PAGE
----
Sorry for not being specific and clear enough. I didn't mean to criticize at any degree. 2 years ago when we tried to port part of an esp32 project from C++ to Rust as an experiment, our overall experience was that Rust for embedded was more experimental than production-ready, for the many "glitches" we were getting regarding IDE support, C interop, low-level memory operations, etc.
With enough efforts and good knowledge of Rust's internal working, we could probably have adopted Rust even 2 years ago. I created this thread hoping to hear about how the community feel about the "production-readiness" as a product marketed to non-rust-expert embedded programmers (i.e. take into consideration of how easy things could be done without resorting to advanced hacks).
The Rust-on-ARM story is now pretty solid from what I can tell, so all in all I'd definitely give it a go.
This is the type of answers I was hoping for. We will definitely give it a try if you are saying so.
To elaborate what you have asked:
What, specifically, do you mean by "C interop not being ready"?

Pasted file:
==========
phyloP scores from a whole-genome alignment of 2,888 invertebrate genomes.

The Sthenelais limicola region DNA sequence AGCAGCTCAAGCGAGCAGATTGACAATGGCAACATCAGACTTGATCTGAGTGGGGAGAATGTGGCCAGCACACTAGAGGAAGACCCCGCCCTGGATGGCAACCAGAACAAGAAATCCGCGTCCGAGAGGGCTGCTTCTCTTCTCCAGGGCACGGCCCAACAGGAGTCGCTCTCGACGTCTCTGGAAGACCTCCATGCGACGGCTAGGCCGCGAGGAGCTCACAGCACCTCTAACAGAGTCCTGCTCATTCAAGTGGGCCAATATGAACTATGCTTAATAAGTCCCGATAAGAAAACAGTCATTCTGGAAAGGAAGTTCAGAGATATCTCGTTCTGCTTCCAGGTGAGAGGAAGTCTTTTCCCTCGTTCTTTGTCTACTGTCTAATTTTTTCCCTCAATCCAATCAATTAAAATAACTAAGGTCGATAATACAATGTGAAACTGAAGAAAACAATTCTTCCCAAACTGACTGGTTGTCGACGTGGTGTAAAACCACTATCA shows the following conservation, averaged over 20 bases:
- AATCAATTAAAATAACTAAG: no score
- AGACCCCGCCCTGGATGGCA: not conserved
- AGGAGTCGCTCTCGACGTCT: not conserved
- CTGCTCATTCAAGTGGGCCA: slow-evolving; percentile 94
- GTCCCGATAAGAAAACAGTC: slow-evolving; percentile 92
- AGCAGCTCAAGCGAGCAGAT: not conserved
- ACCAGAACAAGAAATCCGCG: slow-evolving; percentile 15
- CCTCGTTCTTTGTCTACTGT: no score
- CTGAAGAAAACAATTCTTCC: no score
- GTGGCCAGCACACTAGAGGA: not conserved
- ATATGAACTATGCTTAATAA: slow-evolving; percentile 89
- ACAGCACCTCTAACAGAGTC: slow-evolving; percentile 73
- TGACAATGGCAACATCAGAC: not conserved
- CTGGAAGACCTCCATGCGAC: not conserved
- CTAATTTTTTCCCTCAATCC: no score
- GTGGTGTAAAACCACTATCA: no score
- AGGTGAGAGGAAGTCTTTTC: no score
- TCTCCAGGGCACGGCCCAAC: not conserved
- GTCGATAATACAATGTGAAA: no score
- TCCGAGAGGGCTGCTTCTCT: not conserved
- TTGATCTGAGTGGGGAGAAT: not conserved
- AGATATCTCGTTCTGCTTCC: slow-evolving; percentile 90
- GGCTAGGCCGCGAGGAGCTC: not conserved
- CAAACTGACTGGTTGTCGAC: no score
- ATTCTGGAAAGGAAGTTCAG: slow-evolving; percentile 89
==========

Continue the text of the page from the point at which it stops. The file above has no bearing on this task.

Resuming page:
I remember we ran into at least the following difficulties, most of which were workable but many of them hinder productivity:
- the lack of "official" [bit fields] support (GitHub - dzamlo/rust-bitfield: This crate provides macros to generate bitfield-like struct. could probably be used instead)
- we need to manually write converters for tagged union types and rust's enum types (though probably there won't exist any systematic solution to this..)
- having to wrap board/OS APIs that is provided as C macros in C functions first (though this is probably rather a library issue)
- special macros (e.g. the esp-idf's
ESP_INTR_FLAG_IRAM macro which specify code placement and is required for interrupt handlers) understandably cannot be used in Rust. We ended up spending a lot of time on this and may/may not have got it to work by hacking linker scripts
easiness of low-level memory operations
It is conventional and sometimes required to write to specific memory addresses (most of the time memory mapped device/io registers) in specific orders where the memory addresses are provided as predefined macros in header files provided by the hardware vendors.
These are probably minor problems since there are usually (sometime dirty) quick hacks to get around but still make the whole experience less palatable. Good HALs definitely would help here.
Also you cannot do something like the below easily:
int port_id = 1;
SOME_MEM_PAGE[SOME_REGISTER_CLASS + port_id*SOME_REG_SIZE] |= 0xff & SOME_MASK
Although it is fair to argue that a function should be created for these kind of accesses, nevertheless it is still a demonstration of the opposite of easiness for doing low-level memory operations.